Epithelioid gastrointestinal stromal tumor of the stomach with liver metastases in a 12-year-old girl: Aspiration cytology and molecular study

Peng Li, Jianjun Wei, A. Brian West, MaryAnn Perle, M. Alba Greco*, Grace C H Yang

*Corresponding author for this work

Research output: Contribution to journalArticlepeer-review

36 Scopus citations

Abstract

Gastrointestinal stromal tumor (GIST), a stromal tumor of the gastrointestinal tract defined as CD117 (c-kit)-positive neoplasm, occurs primarily in adults. GIST with CD117 (c-kit) mutation and certain cytogenetic abnormalities is associated with malignancy, though a definite relationship between prognosisand molecular alterations remains to be elucidated. We report the cytologic features of an epithelioid GIST arising in the stomach of a child and metastatic to the liver, and the molecular mutational analysis of both the primary gastric tumor and the liver metastasis. Literature of pediatric GISTs was also reviewed. Fine needle aspiration of the liver metastasis, processed by Ultrafast Papanicolaou stain, showed fragments of cohesive small epithelioid cells with bland oval nuclei and unipolar cytoplasm transected by capillaries. Immunohistochemically, all nodules in the stomach and liver expressed CD117 (c-kit). Interestingly, some of the gastric tumor clusters were uniformly CD34 positive, whereas others were uniformly CD34 negative, suggesting heterogeneity of tumor clones. The presence of neurosecretory granules further subtyped the tumor into gastric autonomic nerve tumor (GANT). Molecular mutational analysis, performed in both the gastric tumor and the liver metastasis, showed no sequence abnormality in exons 9, 11, and 13 of CD117 (c-kit). Cytogenetic study revealed normal karyotype. These features might suggest a different molecular mechanism leading to malignancy in certain GISTs arising in children.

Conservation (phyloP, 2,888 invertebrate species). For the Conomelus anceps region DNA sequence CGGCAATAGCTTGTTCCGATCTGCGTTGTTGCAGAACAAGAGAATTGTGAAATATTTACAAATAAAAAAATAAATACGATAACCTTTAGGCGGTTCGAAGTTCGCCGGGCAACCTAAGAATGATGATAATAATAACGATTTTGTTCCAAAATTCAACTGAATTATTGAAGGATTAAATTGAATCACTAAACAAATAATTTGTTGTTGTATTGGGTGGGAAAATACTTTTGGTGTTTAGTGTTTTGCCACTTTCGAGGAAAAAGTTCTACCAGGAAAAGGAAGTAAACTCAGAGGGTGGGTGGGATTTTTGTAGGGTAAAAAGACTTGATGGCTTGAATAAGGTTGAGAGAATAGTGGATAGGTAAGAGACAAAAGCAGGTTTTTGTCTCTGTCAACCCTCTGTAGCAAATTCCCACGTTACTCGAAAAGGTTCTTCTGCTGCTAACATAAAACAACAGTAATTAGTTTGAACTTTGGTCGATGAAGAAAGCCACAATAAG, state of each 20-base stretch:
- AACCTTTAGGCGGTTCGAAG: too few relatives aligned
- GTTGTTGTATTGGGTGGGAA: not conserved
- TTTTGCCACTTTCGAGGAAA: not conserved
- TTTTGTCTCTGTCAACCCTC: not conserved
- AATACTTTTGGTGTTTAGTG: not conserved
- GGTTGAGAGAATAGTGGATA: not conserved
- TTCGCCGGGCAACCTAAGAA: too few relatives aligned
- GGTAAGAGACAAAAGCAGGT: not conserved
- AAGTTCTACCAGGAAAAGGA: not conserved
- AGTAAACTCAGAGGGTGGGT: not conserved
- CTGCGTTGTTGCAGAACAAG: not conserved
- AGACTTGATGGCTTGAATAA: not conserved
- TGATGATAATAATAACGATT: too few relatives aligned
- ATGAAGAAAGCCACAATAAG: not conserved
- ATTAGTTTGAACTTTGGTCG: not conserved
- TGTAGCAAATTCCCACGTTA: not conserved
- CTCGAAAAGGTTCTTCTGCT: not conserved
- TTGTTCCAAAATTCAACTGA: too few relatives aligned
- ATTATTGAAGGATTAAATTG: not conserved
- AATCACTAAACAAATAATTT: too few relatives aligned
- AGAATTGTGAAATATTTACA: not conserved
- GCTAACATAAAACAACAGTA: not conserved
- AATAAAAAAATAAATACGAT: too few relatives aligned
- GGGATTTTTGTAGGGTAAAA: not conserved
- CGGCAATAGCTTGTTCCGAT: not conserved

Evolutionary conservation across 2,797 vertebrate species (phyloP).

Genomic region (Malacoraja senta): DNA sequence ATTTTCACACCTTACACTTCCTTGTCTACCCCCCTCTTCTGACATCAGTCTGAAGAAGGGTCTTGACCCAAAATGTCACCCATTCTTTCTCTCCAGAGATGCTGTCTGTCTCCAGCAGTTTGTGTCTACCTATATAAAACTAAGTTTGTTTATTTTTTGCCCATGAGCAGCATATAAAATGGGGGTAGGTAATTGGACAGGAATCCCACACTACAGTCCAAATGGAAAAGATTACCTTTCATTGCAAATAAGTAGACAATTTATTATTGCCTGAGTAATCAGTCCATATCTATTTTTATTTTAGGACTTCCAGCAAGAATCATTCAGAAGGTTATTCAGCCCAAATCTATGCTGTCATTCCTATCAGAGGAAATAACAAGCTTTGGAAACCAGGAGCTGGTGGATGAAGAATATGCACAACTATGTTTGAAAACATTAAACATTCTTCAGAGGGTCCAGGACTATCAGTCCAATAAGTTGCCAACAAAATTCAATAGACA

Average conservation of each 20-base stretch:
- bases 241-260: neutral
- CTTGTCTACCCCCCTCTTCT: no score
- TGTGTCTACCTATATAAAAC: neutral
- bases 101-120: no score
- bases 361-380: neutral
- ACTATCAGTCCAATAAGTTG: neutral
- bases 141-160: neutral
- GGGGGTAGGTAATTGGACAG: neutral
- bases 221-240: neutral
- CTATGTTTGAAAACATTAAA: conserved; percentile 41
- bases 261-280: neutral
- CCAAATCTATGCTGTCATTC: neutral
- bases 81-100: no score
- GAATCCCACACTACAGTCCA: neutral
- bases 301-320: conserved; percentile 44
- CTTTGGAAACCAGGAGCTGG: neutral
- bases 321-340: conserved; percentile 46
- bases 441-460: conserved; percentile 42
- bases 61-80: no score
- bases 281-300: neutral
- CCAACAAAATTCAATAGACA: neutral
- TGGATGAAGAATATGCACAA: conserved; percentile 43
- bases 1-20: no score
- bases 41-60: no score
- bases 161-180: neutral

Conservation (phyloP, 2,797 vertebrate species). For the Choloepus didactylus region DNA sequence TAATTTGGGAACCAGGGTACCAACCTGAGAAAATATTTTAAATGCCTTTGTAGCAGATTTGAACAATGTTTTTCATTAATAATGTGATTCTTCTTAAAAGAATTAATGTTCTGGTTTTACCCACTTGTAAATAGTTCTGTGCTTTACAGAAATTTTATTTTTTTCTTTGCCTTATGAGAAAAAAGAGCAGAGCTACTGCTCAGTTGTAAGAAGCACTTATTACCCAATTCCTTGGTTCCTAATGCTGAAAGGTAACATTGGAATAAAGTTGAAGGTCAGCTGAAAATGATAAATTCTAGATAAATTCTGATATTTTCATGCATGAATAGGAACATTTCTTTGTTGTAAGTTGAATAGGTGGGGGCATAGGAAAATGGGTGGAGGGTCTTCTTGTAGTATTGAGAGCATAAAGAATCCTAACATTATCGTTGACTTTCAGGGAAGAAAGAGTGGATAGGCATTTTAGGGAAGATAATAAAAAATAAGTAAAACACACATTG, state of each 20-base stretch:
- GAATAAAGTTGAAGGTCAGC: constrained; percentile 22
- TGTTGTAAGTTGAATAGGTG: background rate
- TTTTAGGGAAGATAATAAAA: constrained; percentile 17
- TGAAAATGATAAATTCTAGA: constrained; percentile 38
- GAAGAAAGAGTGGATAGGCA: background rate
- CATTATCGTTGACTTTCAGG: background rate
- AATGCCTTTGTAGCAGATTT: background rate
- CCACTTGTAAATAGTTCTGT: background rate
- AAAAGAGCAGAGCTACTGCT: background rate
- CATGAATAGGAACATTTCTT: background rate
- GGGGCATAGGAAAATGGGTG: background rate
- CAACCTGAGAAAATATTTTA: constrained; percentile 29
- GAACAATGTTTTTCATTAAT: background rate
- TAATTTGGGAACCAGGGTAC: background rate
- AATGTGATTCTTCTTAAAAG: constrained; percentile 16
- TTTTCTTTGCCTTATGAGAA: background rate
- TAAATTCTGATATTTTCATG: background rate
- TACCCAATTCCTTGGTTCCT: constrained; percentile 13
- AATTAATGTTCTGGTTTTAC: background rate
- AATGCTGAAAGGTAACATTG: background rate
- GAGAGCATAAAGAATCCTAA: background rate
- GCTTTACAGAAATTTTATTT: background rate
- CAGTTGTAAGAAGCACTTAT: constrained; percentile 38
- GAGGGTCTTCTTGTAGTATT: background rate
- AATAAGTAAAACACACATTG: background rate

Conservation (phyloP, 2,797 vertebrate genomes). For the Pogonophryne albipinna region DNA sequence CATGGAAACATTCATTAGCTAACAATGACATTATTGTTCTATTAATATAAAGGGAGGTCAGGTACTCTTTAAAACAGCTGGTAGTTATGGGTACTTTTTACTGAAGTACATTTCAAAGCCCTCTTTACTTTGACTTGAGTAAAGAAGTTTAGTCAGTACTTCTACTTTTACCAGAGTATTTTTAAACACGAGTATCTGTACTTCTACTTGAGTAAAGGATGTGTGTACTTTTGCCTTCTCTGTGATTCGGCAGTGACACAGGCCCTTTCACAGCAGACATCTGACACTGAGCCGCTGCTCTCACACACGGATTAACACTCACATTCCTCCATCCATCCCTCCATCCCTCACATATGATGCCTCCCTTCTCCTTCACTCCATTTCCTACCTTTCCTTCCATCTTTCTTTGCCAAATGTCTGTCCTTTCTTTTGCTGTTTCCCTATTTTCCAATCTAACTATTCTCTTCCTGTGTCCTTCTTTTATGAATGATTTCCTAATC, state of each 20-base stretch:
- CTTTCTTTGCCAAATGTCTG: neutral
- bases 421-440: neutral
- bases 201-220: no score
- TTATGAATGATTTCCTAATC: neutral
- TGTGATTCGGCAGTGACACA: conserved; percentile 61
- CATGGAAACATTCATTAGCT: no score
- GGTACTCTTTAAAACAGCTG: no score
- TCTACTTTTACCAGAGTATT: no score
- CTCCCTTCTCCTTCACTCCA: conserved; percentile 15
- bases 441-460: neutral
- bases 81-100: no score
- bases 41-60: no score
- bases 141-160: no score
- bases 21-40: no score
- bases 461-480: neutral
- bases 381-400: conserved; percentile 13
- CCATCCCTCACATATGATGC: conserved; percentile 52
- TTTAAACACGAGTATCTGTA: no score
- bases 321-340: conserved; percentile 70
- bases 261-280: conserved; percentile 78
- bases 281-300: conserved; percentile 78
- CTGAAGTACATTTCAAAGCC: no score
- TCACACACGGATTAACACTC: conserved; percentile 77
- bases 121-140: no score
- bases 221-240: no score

Original languageEnglish (US)
Pages (from-to)386-394
Number of pages9
JournalPediatric and Developmental Pathology
Volume5
Issue number4
DOIs
StatePublished - Jul 1 2002

Keywords

  • Cytogenetics
  • Fine needle aspiration
  • Pediatric gastrointestinal stromal tumor
  • Ultrafast Papanicolaou stain
  • c-kit mutation

ASJC Scopus subject areas

  • Pediatrics, Perinatology, and Child Health
  • Pathology and Forensic Medicine

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